The government of Indian-administered Kashmir has imposed a blanket ban on the sale and slaughter of cows after a special lawsuit designed to serve the public good, known as a Public Interest Litigation,Â was filed against the slaughter of cows in the state. Legal experts say it’s not a good idea. RIFAT MOHIDIN explains.
The slaughter of cows and the sale of beef has been banned in Jammu and Kashmir since before the partition of India, when the then-princely state was ruled by the Dogra Dynasty. But the ban has never actually been enforced.
Cows are considered to be holy in India, but the country is still the worldâ€™s second-largest beef exporter, after Brazil. But recently,Â the ruling Bhartiya Janta Party (BJP) and its affiliated Hindu nationalists have been pushing for a nationwide ban on cow slaughter.
Kashmiris, more than 70% of whom are Muslim, see the ban as an attempt by the Indian government to interfere in their lives in the disputed territory.
Muslims in Kashmir, who have referred to the ban as a scar on the secular claims of the country, say the move is illogical and hurts the sentiments of Muslims.
The ban is also being seen as a move that would create a fresh wave of unrest in Kashmir, a politically volatile territory which has seenÂ two decades of unresolved conflict between India and Pakistan. It is also expected toÂ affect the leather trade in Kashmir, an industry which supports thousands of people,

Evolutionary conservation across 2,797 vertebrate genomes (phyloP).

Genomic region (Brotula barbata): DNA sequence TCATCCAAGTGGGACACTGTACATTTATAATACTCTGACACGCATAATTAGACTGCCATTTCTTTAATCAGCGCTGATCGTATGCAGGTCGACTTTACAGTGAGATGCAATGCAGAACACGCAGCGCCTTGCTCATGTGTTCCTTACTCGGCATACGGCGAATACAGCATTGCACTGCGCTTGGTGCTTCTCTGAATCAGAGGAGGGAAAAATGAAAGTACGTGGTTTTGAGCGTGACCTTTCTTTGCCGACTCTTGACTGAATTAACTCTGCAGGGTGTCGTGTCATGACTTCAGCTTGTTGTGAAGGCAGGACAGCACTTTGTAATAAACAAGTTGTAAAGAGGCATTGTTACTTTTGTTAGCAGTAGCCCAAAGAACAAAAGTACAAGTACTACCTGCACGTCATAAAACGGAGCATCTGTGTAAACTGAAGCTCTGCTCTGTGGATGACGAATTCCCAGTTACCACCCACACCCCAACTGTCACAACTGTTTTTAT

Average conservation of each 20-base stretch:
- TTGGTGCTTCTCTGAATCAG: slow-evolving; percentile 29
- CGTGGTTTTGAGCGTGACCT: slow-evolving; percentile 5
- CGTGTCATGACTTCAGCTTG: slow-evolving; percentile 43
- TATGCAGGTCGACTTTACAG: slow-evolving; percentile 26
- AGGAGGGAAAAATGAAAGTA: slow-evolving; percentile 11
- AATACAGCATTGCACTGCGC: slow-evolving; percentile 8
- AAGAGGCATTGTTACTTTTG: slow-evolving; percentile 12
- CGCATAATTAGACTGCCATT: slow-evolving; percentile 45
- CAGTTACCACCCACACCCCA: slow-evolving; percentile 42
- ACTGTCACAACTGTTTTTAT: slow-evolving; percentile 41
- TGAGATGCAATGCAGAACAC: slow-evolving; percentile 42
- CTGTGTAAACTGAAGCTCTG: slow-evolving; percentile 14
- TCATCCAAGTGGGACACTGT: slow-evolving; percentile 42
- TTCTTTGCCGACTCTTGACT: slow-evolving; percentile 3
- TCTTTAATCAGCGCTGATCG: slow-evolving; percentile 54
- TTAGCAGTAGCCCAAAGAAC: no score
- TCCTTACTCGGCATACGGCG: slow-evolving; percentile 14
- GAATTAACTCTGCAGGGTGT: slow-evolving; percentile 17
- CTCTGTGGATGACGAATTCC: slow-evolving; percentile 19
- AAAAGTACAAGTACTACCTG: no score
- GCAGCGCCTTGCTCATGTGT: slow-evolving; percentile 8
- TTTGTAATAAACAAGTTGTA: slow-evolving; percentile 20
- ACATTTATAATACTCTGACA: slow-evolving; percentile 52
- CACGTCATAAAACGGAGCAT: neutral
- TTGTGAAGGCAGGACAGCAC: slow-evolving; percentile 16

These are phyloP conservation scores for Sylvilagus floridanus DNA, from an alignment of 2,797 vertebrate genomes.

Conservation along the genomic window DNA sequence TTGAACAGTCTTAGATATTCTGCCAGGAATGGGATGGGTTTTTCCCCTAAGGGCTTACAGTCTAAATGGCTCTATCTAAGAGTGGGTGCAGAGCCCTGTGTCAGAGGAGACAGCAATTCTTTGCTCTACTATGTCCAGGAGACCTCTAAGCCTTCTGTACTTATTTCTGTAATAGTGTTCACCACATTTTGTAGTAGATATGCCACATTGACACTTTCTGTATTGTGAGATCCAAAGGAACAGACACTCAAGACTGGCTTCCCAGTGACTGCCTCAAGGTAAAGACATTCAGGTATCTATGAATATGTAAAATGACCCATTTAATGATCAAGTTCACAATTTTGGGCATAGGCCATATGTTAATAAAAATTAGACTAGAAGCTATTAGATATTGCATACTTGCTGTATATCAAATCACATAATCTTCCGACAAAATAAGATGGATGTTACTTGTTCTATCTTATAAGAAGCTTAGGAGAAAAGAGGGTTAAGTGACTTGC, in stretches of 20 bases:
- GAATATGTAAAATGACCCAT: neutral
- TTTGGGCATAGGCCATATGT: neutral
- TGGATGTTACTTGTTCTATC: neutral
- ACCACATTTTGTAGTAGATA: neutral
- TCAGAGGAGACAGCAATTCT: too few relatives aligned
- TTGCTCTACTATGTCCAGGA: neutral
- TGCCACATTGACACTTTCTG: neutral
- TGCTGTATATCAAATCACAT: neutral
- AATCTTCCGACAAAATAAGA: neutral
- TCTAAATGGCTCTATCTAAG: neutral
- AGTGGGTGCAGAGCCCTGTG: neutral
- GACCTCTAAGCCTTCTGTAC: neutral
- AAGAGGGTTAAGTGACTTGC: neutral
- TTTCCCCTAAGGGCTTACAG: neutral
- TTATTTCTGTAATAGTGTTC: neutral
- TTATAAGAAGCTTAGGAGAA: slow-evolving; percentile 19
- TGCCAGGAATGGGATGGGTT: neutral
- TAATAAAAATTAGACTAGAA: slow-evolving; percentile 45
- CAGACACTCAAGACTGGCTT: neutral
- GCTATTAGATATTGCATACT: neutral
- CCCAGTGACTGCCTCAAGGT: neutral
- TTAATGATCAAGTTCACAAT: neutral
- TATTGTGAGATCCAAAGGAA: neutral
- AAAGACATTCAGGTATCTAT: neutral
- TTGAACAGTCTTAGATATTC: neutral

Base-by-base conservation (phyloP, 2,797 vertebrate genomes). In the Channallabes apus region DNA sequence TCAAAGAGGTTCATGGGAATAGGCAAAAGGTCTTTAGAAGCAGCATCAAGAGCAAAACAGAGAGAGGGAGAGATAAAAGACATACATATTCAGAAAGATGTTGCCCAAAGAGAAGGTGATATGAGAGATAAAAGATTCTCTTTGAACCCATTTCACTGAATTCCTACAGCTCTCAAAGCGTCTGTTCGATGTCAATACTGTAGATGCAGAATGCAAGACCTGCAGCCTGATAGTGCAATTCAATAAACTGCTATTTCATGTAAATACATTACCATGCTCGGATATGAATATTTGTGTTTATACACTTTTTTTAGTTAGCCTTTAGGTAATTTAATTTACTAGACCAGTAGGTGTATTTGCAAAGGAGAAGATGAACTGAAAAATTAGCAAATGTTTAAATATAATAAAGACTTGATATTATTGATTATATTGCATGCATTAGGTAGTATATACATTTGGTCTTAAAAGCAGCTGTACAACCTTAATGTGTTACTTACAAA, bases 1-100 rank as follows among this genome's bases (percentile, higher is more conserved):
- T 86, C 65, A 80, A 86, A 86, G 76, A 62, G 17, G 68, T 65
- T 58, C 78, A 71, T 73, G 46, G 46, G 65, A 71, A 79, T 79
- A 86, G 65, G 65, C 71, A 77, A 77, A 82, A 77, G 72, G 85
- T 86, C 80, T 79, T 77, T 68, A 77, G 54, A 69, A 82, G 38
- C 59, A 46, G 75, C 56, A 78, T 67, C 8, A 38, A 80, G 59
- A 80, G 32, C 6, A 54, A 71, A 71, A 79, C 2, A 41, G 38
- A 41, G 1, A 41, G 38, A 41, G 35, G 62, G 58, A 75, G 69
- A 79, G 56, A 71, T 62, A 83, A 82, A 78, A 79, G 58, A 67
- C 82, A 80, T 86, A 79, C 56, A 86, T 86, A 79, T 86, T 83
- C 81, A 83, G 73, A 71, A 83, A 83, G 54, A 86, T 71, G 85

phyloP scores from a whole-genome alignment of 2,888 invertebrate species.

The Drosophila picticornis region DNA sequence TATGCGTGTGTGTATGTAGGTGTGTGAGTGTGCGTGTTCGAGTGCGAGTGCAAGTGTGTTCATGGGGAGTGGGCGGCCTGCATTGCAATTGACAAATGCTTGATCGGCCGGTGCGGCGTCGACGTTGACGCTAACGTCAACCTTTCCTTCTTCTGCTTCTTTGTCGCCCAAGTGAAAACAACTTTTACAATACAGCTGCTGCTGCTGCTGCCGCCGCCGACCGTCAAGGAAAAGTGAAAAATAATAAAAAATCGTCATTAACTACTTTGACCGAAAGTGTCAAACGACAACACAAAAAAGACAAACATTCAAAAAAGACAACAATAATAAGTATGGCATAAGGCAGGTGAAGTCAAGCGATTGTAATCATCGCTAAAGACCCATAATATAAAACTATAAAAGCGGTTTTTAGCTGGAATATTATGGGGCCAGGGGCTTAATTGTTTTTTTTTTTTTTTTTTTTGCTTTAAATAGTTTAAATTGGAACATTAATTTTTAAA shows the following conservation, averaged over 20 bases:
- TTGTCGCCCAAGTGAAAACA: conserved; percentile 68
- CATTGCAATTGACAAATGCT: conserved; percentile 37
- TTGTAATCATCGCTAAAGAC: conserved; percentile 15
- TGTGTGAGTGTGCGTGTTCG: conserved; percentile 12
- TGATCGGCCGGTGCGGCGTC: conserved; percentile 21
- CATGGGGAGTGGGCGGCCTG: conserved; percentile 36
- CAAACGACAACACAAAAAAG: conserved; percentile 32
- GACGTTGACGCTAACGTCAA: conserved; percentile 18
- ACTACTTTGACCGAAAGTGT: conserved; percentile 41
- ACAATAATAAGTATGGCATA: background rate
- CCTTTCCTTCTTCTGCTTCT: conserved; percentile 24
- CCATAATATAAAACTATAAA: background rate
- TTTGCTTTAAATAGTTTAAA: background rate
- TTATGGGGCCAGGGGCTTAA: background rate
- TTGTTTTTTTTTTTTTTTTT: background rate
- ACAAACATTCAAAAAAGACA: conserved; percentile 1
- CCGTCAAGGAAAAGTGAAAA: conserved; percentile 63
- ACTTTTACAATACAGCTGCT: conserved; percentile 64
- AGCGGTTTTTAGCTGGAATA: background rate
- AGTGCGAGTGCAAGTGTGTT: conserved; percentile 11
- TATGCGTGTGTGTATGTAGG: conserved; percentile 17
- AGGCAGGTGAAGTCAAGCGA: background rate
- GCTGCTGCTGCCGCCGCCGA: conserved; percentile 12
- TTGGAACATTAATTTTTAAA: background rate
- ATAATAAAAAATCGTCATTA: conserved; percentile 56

Legal experts have called the ban unlawful and unconstitutional, and yield nothing but trouble in the state.
There is also the threat of deepening communal divides in the politically sensitive state and of inflaming tensions between Muslims and Hindus in the state. Separatists groups have already called on Kashmiris to protest and resist the move.
Six people have been injured in clashes with security forces over the matter and last week dozens of cows were slaughtered as a sign of defiance against the court order.
Islamic scholars in Kashmir have also passed a resolution calling upon Kashmiri Muslims to slaughter only bovine animals on Eid-ul-Adha, the Muslim feast day which marks the end of the pilgrimage to Mecca and which is marked by the ritual slaughter of animals.